It's been three weeks now since Hurricane Irene, and a week since we biked/hiked down from Vermont into Massachusetts along the Green River, and the river road on the Vermont side is a mere few inches from being passable. Maybe a day or two more of work from our town road crew. That will make travel passable. Then the road will have to be top coated with gravel (if we're lucky) and smoothed over and await for a helluva mud season next spring. First things first. Returning from our hike Sunday morning before breakfast we could make out the yellow frame outline of a John Deere bulldozer hired by the town waiting to get after some more road and river. Dump truck loads have been going down and back all week, drawing out of the next town of Halifax, and we know the fuel truck deliveries to houses are using that same route. Somehow coming up over Stark Road from a main road in Massachusetts. A road usually avoided except by ones that know their best short cuts — to Colrain, to Jacksonville, to Whitingham, to Wilmington, to Readsboro, even to Bennington. Many of these towns, and others, still in rough, rough shape.
The road into Massachusetts down along the river from Vermont hasn't changed an iota since the flood. It's creamed. There are three houses stuck, stranded, kaput of any access short of ATV and on-foot. This time we left our bicycles tucked away in the woods on the Vermont border and hiked down and had a closer look in. One house built of prefab logs looks abandoned for now. The second log house, a bit newer, is up for sale and was up for sale before the flood. It's kept a small door light on for at least the past two weeks which now looks weakened. I helped peel the logs for this house when it was being built in 1973. The third house going south is owned by a friend and while there is no vehicle there we want to believe Meryl got out before the flood. She has a full clothesline of laundry hanging out in the sun. It looks promising.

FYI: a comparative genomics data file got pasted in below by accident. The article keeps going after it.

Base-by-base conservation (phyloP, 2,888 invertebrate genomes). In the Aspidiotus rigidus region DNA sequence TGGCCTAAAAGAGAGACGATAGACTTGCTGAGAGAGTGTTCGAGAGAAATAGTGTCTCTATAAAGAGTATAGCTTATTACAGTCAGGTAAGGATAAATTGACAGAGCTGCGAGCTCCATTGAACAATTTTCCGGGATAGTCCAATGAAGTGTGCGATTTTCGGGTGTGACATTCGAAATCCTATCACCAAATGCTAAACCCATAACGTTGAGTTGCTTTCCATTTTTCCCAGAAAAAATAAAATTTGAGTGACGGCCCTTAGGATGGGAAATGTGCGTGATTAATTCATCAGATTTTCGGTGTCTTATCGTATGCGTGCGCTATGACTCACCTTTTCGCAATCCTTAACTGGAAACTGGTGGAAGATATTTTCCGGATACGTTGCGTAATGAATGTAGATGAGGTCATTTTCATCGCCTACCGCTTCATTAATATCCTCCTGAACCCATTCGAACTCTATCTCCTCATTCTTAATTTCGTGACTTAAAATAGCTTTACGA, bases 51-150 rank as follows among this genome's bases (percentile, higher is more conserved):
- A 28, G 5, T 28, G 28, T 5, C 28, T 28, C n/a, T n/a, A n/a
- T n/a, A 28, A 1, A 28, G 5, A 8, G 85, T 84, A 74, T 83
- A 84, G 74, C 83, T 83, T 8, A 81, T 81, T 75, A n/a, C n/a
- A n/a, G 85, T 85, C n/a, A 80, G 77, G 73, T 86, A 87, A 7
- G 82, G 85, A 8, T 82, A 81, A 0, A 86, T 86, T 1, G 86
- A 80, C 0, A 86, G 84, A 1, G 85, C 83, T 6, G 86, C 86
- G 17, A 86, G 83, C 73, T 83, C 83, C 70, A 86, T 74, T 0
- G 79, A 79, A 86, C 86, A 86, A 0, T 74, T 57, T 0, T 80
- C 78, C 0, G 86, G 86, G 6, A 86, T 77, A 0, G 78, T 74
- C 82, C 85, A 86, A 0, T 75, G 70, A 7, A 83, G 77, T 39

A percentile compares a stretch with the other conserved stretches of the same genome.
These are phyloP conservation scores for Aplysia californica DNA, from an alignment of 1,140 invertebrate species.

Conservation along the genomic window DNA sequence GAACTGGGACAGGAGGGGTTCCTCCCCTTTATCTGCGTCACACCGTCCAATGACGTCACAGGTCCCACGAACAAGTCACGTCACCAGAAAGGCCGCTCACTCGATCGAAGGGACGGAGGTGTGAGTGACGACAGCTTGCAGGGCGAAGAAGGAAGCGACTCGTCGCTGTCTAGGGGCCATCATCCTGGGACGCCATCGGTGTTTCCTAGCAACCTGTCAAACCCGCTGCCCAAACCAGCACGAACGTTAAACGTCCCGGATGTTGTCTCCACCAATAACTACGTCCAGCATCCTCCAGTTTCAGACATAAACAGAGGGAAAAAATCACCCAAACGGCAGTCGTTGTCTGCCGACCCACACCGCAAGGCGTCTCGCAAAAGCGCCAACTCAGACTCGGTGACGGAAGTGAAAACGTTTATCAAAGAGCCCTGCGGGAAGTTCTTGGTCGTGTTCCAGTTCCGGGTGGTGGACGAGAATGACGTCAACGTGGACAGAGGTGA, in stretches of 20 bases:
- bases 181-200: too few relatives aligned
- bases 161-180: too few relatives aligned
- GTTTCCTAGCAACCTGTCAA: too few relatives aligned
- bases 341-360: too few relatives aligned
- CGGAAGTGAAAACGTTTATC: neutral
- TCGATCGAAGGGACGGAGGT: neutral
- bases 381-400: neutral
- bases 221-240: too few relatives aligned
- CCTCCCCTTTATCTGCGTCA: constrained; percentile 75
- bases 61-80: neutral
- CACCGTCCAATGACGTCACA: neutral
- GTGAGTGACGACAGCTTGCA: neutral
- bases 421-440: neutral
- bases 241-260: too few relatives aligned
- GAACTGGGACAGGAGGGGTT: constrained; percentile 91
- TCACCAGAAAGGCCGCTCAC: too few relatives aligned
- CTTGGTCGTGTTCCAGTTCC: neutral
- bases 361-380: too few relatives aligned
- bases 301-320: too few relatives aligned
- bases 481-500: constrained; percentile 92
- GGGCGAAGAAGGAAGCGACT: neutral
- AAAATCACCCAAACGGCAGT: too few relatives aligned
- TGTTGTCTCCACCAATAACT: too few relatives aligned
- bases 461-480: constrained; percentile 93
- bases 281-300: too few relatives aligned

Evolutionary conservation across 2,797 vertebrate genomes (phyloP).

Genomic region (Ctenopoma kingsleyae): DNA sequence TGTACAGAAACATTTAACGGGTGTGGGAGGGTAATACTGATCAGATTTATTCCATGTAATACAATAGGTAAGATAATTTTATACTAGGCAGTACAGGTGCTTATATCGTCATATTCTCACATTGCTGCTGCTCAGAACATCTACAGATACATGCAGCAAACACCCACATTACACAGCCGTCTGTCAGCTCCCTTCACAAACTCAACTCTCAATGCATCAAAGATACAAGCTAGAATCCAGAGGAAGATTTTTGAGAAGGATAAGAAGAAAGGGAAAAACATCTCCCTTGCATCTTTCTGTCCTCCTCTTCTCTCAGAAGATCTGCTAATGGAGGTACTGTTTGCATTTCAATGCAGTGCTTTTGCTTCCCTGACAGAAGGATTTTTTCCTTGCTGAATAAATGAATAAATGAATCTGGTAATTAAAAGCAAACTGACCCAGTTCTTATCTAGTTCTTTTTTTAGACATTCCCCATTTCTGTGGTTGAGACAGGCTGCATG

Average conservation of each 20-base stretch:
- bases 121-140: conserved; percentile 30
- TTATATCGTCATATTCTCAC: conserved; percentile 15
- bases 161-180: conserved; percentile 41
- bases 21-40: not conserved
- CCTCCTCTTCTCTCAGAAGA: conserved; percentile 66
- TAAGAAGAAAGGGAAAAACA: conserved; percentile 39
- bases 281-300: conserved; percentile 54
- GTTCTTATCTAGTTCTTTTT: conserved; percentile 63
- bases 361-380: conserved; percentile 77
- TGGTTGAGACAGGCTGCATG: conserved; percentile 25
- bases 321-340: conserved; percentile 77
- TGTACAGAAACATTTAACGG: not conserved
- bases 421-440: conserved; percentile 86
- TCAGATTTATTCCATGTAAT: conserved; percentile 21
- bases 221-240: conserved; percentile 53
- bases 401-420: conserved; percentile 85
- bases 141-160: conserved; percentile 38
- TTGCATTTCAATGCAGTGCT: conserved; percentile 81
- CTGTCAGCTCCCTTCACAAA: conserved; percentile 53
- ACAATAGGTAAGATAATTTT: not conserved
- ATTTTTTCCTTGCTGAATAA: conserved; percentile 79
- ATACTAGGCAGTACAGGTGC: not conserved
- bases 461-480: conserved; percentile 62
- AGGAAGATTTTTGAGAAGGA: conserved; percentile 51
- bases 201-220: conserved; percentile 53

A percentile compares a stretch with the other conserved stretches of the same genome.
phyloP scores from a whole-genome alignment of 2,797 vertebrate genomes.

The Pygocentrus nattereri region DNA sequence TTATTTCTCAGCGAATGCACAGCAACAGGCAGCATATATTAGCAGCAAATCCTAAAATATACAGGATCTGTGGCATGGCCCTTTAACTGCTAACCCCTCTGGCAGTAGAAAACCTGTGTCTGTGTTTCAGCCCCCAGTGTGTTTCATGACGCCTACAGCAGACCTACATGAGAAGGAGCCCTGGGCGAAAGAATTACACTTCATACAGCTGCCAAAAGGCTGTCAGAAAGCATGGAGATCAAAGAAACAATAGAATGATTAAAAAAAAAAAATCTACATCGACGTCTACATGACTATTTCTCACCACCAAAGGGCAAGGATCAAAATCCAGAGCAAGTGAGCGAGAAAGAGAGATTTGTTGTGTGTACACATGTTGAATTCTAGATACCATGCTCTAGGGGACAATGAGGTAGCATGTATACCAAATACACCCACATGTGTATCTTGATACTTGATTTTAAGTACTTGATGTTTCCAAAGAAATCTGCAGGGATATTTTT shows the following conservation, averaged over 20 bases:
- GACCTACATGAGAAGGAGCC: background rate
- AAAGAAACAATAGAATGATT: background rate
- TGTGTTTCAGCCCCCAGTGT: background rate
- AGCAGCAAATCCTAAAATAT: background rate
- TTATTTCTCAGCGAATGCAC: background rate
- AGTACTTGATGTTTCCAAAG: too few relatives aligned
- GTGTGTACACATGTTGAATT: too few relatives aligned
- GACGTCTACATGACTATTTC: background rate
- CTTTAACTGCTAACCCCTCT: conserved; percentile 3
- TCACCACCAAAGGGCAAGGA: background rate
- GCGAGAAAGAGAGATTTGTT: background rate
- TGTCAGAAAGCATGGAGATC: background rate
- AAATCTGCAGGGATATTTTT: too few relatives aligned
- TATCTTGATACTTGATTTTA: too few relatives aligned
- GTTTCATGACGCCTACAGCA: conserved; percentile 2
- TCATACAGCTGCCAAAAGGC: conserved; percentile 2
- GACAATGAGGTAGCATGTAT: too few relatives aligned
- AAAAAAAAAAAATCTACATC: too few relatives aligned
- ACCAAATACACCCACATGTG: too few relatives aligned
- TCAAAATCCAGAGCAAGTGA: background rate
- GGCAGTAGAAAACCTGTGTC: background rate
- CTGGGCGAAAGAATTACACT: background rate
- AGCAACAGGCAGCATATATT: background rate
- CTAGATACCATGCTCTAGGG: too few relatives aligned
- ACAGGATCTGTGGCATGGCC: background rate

One can't even begin to describe what destruction has hit many regions of Vermont and pockets of Massachusetts. Houses by the many dozens demolished. Other houses swum off their foundations and setting 100 yards from where they are supposed to be. Now what? Whole towns leached with spent fuel and toxins. Bridges in some towns bombed by flood water and it may as well be war.
When we got our phone service back my mother called from Florida and just wanted to make sure we were all right, the house was all right, and our cat was all right. I said yes to all three. She said, "Oh, good, so everything's all right." That's a mother for you. One who has felt hurricane winds in Florida, but not floods.
Vermont — except for up around the Champlain region, is one big gorge, crevice, valley, spillway of thousands of creeks, streams, rivers, ponds, waterways, springs — when it was time to let go, it let go like a hemorrhaging bleed. Think of a hospital in full emergency and not nearly enough bandages, stitches, manpower, or imagination. Mother nature works in one direction: force, even when it is quiet and subtle. To watch a flower blossom in slow motion is like watching and sensing the earth splitting open.